Pond Restoration Project Educates WWVA Biology Students

July 01, 2004 | Gail Redberg

Walla Walla Valley Academy (WWVA) biology students have launched an educational adventure that promises to become a legacy.

A property trade between Clara E. Rogers Elementary School and WWVA provided suitable land for the new elementary school and gave the academy additional playing fields and five acres of fallow farm property, including an old irrigation pond.

To most eyes, the pond was a mosquito nursery guarded by an impenetrable barrier of invasive weeds. Noticing that ducks, frogs, turtles and songbirds were attracted to this postage stamp-sized bit of water, Gail Redberg, biology teacher, began to dream of a natural pond with an island and a marsh surrounded by reeds, willows and other native vegetation.

The biology II class became the avenue for the implementation of this dream. The students cleared access to the pond, made water-table wells, took periodic measurements and studied the soil in the area. This data, combined with information from lectures on Walla Walla's geological and stream history by Joe Young and Jon Cole of Walla Walla College, identified the water source and explained why pond levels changed so dramatically throughout the year.

Kathy Bowman, College Place planning department, and Mark Grandstaff, department of fish and wildlife, gave instruction in land use ordinances and regulations and were helpful in filling out the permit and Landowner Incentive Program (LIP) grant applications.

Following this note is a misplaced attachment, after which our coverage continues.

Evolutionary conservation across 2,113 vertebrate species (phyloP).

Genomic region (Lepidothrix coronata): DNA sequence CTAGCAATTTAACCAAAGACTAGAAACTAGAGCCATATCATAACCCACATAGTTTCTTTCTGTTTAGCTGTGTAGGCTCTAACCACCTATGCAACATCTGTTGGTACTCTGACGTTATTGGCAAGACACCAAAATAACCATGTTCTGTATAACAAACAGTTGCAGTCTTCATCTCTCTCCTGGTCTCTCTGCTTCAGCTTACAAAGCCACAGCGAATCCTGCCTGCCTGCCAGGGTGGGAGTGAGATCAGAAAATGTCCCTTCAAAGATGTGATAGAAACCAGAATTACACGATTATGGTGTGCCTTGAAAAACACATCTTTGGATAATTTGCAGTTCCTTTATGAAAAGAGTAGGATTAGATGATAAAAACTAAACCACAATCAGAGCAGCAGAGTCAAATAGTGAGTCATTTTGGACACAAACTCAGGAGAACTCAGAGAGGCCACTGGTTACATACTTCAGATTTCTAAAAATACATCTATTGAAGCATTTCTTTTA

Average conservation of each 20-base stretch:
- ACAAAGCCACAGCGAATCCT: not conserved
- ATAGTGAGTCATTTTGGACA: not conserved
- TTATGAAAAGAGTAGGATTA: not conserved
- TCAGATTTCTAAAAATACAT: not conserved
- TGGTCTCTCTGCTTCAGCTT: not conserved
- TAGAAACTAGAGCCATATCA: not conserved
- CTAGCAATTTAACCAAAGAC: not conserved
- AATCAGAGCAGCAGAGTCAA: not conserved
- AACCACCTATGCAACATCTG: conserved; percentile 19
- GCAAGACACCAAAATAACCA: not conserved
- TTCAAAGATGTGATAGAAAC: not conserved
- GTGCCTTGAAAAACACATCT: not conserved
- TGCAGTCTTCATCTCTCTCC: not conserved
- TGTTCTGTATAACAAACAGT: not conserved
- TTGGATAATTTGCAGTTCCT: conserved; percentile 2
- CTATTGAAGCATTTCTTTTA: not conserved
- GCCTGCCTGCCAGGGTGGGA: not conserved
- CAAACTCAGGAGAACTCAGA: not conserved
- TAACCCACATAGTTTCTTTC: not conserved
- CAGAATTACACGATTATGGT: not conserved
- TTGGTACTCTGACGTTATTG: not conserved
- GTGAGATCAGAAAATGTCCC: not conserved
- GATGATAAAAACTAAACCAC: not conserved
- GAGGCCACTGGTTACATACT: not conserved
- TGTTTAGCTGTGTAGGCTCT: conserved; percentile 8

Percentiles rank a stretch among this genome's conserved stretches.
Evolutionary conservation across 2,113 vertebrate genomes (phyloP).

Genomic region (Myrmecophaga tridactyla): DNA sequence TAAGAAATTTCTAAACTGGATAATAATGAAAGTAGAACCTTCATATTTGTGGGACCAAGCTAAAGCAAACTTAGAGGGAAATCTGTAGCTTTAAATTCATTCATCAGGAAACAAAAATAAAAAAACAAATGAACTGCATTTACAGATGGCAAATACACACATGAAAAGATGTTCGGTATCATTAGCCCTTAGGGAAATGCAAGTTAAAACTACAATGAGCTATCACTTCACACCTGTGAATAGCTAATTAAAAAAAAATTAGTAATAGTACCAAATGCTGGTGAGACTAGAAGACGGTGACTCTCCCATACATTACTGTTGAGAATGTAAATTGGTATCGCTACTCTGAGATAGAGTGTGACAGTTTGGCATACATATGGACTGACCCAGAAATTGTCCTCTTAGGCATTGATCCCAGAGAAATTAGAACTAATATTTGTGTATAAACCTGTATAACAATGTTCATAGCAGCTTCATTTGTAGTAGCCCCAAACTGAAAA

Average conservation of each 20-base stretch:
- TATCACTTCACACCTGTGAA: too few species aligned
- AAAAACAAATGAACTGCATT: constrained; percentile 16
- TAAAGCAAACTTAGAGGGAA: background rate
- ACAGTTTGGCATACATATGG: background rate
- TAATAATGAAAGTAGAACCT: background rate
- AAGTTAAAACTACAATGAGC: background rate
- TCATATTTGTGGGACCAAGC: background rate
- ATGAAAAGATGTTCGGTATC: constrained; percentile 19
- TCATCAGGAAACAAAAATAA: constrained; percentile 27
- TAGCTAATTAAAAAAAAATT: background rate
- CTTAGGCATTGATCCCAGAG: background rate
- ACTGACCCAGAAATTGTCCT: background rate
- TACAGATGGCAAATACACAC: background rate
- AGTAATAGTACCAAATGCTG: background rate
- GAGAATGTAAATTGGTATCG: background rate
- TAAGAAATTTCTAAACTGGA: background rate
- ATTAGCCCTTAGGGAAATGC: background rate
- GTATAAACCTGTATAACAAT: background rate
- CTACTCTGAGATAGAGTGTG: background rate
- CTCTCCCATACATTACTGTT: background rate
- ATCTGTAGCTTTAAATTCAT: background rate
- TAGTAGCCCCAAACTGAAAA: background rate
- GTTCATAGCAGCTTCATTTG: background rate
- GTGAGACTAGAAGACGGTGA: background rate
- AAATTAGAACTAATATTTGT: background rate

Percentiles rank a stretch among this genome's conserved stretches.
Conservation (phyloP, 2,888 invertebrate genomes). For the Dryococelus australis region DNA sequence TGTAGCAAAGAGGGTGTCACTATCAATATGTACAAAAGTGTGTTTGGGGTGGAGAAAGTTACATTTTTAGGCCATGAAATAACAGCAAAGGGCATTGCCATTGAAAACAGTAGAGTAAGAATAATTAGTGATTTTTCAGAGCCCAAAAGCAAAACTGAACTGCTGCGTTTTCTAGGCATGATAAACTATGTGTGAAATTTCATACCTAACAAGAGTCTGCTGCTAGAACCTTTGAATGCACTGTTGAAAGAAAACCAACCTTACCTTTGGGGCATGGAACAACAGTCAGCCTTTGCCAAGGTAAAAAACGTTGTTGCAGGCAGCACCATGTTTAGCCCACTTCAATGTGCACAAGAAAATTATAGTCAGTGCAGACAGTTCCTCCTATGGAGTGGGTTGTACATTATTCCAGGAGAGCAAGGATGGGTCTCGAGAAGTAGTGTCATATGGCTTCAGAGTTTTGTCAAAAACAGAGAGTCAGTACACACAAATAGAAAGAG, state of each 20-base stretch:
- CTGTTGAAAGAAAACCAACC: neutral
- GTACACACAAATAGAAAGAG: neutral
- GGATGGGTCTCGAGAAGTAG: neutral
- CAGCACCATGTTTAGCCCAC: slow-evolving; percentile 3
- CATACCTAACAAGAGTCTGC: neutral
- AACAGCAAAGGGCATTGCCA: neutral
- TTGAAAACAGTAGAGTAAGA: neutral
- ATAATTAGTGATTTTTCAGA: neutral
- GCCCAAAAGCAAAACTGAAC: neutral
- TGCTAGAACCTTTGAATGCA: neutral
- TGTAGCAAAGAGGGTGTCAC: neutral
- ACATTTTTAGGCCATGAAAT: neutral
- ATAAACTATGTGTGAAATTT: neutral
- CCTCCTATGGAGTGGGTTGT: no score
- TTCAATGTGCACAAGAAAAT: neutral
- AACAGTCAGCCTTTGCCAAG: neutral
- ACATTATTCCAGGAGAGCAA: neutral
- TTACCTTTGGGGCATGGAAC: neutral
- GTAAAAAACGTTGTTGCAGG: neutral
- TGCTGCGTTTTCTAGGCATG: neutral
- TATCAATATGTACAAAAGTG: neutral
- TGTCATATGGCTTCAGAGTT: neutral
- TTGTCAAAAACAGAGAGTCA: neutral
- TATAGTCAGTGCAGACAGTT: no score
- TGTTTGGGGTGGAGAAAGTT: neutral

With the help of a landscape architect and environmental scientist from the U.S. Army Corp of Engineers, a restoration plan was developed. The Backyard Stream Team helped to compile lists of native plants from the accounts of Lewis and Clark that would provide food and cover for wildlife and donated shrubs for around the pond. A habitat biologist and hydrologist from the Confederated Tribes of the Umatilla gave guidance on successful methods of establishing vigorous native grasses and developing strategies for monitoring wildlife populations.

A local business donated a day’s work for an excavator and other equipment to create a shallow channel and island, which the students prepared and planted with a native grass-seed mixture. The rest of the acreage will be planted this fall with native plants donated by the department of transportation.

A $3,000 LIP matching grant was awarded to this project to develop habitat that will support those at-risk species traditionally found in the area. The students will monitor changes in plant and animal communities over time with the methods and tools used by scientists in the field. Small study plots will provide opportunities to conduct original experiments.

Long-range goals include developing a walking path with kiosks and pamphlets describing the communities and ecosystem dynamics in each area and increasing awareness of the benefits of planning for native habitat restoration. It is hoped that the Walla Walla Valley Academy natural area will positively influence students and the community regarding landowner responsibility and stewardship of natural resources.